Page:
On Wed, 6 Aug 2008, Peter Saint-Andre wrote:
| Wells Fargo is requiring their online banking customers to provide
| answers to security questions such as these:
| 
| ***
| 
| What is name of the hospital in which your first child was born?
| What is your mother's birthday? (MMDD)
| What is the first name of your first roommate in college?
| What is the name of the first street you lived on as a child?
| What year did you start junior high/middle school? (YYYY)
| What is your oldest sibling's nickname?
| What is your dream occupation?
| What is your spouse's nickname?
| In what city was your father born?
| What is the name of the high school you attended?
| What is your best friend's first name?
| What is the name of the junior high/middle school you attended?
| What is the first name of your maternal grandfather (mother's father)?
| What is the name of your favorite childhood superhero?
| In what city did you meet your spouse?
| In what city did your parents meet?
| In what city did you attend high school?
| What is name of the hospital in which you were born?
| What is the last name of your favorite teacher?
| In what city was your maternal grandmother (mother's mother) born?
| What was your most memorable gift as a child?
| 
| ***
| 
| It strikes me that the answers to many of these questions might be
| public information or subject to social engineering attacks...
These kinds of questions used to bother me.  Then I realized that
*I could lie*.  As long as *I* remember that I answer "What is your
mother's maiden name" with "xyzzy", the site and I can be happy.

Well ... happier, anyway.  The only way to remain sane if you take
this approach is to use the same answer at every site that asks
these security questions.  But that's not good, especially since
most of these sites appear to make the *actual value you specified*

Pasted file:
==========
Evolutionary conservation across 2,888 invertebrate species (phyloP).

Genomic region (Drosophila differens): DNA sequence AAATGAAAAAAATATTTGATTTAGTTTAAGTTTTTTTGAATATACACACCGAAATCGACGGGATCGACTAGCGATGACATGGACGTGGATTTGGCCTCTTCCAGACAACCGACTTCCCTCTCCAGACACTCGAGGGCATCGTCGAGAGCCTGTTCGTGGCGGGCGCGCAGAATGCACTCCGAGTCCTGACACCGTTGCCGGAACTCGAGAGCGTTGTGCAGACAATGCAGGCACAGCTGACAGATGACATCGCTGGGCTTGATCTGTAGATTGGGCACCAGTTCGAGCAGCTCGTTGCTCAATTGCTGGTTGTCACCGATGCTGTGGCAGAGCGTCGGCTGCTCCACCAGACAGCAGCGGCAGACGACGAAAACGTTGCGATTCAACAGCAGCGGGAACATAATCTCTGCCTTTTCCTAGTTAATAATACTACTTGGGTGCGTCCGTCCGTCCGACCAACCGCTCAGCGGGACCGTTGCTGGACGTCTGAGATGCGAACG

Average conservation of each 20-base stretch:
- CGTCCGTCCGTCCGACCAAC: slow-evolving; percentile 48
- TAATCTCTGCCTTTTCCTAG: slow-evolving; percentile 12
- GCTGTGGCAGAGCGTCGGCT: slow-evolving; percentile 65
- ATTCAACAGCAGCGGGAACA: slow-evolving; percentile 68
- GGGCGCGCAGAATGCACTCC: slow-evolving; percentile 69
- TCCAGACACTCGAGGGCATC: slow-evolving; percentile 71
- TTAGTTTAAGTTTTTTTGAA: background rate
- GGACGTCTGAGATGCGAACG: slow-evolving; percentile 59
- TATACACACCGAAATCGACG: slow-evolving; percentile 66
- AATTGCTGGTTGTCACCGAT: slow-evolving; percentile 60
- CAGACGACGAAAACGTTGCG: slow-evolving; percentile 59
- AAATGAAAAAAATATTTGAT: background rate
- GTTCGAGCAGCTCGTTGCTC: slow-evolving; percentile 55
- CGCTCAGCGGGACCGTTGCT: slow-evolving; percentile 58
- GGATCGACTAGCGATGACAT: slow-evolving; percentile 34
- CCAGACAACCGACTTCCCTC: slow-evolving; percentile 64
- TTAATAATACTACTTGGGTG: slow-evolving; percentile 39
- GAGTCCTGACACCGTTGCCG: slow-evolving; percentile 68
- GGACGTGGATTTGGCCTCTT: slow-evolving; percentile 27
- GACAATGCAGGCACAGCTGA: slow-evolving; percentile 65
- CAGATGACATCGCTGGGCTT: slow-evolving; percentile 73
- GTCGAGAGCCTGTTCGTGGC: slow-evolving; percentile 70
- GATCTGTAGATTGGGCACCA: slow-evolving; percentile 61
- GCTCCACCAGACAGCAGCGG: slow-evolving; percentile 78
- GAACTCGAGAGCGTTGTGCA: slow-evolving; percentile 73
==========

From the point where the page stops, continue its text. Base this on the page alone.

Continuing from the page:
available to their call centers.  This is nice if you can't remember
the exact capitalization you used, but it does, of course, leak more
information that you'd rather have out there readily accessible.

For Web sites these days, I generate random strong passwords and keep
them on a keychain on my Mac.  Actually, the keychain gets synchronized
automatically across all my Mac's using .mac/MobileMe (for all their
flaws).  When I do this, I enter random values that I don't even
record for the security questions.  Should something go wrong, I'm
going to end up on the phone with a rep anyway, and they will have
some other method for authenticating me (or, of course, a clever
social-engineering attacker).

The only alternative I've seen to this whole approach is sold by
RSA (owned by EMC; I have nothing to do with the product, but will
note my association with the companies) which authenticates based on
real-world data.  For example, you might be asked where you got
coffee this morning if your credit card shows such a charge.  This
approach is apparently quite effective if used correctly - though
it does feel pretty creepy.  (They were watching me buy coffee?)

                                                        -- Jerry

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